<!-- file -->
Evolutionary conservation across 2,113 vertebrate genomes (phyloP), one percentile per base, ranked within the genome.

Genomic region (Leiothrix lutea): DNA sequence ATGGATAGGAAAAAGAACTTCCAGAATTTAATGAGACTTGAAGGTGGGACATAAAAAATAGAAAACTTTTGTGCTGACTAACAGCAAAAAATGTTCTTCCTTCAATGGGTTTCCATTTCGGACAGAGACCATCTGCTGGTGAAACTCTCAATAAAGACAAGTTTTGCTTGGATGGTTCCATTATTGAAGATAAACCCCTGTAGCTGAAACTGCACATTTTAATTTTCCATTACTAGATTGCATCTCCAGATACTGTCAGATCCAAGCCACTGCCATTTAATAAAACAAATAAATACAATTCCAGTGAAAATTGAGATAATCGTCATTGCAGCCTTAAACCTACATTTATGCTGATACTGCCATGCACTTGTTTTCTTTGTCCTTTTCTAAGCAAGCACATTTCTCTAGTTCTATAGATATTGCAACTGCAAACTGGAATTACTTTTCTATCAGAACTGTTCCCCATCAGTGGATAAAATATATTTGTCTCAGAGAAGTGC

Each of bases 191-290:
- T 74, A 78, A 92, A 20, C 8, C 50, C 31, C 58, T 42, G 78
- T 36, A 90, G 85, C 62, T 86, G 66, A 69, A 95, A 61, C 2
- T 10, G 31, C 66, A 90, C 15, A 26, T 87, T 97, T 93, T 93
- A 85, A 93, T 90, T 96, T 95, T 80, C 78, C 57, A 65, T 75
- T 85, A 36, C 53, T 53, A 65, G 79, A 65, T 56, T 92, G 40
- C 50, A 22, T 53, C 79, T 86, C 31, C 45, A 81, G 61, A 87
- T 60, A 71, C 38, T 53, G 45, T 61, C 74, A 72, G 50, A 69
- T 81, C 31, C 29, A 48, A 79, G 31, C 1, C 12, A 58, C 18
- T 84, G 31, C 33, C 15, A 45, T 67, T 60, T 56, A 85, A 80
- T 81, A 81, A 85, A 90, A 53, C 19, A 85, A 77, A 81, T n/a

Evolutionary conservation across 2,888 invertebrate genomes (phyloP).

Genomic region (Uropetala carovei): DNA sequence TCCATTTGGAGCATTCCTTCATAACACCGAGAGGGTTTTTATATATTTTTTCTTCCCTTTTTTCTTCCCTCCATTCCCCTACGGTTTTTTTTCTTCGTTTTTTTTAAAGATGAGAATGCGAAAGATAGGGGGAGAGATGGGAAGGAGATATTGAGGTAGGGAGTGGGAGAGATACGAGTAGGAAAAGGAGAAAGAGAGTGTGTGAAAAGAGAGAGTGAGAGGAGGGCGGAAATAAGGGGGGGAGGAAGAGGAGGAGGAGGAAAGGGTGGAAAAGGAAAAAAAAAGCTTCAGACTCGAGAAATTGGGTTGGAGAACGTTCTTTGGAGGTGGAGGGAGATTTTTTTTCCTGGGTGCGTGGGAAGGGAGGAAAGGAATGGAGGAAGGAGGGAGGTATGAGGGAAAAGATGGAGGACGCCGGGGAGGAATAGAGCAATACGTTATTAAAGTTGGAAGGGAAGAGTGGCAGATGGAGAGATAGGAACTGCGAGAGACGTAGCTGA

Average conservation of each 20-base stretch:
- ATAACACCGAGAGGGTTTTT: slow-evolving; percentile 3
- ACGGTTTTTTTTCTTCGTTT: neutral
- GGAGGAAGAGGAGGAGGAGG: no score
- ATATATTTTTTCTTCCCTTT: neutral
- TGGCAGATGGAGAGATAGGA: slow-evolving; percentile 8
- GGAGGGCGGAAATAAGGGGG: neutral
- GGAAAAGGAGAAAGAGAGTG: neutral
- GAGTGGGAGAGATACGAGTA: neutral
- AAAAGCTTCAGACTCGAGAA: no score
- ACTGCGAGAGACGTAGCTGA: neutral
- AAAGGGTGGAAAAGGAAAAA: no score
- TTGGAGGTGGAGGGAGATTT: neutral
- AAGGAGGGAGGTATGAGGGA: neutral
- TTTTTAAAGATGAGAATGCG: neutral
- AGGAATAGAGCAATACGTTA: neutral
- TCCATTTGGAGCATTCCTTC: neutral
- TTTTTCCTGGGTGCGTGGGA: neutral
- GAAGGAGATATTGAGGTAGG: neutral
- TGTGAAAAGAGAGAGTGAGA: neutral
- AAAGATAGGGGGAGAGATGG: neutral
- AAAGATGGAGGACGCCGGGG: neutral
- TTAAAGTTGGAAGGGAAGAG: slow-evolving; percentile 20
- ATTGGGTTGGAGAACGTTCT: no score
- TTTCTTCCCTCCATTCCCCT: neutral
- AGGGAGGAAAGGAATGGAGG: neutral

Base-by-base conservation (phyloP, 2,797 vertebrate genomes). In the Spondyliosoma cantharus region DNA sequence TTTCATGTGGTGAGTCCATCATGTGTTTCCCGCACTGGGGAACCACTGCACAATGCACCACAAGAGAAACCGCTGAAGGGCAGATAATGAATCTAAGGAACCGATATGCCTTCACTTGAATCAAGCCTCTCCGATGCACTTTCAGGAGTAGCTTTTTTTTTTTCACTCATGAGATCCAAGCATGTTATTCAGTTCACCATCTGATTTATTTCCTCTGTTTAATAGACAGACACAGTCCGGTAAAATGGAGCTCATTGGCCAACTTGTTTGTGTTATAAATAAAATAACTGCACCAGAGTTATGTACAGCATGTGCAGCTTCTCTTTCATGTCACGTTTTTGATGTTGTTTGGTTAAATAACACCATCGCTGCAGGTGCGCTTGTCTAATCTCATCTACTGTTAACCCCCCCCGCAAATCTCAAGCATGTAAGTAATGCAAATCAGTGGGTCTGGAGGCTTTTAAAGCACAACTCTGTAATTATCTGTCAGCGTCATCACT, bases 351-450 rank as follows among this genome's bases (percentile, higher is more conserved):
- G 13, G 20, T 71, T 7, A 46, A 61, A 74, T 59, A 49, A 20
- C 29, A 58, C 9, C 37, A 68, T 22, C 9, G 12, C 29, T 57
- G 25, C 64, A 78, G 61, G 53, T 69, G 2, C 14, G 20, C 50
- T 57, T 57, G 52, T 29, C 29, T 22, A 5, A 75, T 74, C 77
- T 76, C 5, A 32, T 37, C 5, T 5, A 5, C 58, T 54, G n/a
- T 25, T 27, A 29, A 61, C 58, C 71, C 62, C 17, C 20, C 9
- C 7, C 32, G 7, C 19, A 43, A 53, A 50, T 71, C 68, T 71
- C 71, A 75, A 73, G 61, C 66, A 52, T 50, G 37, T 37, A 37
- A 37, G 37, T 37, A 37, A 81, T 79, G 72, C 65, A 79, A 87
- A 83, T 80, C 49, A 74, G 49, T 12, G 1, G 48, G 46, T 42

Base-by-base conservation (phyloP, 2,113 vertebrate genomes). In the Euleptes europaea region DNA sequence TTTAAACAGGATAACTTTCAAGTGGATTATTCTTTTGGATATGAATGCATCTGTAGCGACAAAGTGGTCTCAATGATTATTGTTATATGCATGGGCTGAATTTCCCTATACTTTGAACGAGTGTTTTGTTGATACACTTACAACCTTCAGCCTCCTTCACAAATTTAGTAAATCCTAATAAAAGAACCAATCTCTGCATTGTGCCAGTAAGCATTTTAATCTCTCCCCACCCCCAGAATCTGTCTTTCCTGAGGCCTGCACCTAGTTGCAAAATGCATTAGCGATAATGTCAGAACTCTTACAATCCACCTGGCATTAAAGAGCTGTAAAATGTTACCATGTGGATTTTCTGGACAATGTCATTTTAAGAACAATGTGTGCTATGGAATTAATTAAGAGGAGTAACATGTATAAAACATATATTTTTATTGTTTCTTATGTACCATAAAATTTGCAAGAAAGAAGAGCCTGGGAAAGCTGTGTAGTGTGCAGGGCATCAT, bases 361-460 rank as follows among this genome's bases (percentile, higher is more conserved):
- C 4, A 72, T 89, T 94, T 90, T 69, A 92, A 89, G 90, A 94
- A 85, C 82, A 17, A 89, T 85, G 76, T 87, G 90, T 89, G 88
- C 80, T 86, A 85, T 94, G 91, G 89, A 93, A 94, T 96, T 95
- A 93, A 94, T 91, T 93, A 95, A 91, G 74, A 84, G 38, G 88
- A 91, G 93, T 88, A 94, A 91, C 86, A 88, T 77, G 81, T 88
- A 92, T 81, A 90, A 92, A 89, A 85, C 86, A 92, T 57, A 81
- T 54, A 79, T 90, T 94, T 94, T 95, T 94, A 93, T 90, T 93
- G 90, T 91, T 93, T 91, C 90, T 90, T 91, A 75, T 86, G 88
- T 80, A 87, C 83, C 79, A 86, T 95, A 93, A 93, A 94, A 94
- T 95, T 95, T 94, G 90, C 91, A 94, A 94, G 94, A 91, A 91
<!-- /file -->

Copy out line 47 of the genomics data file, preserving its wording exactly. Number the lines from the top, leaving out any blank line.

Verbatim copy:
- T 76, C 5, A 32, T 37, C 5, T 5, A 5, C 58, T 54, G n/a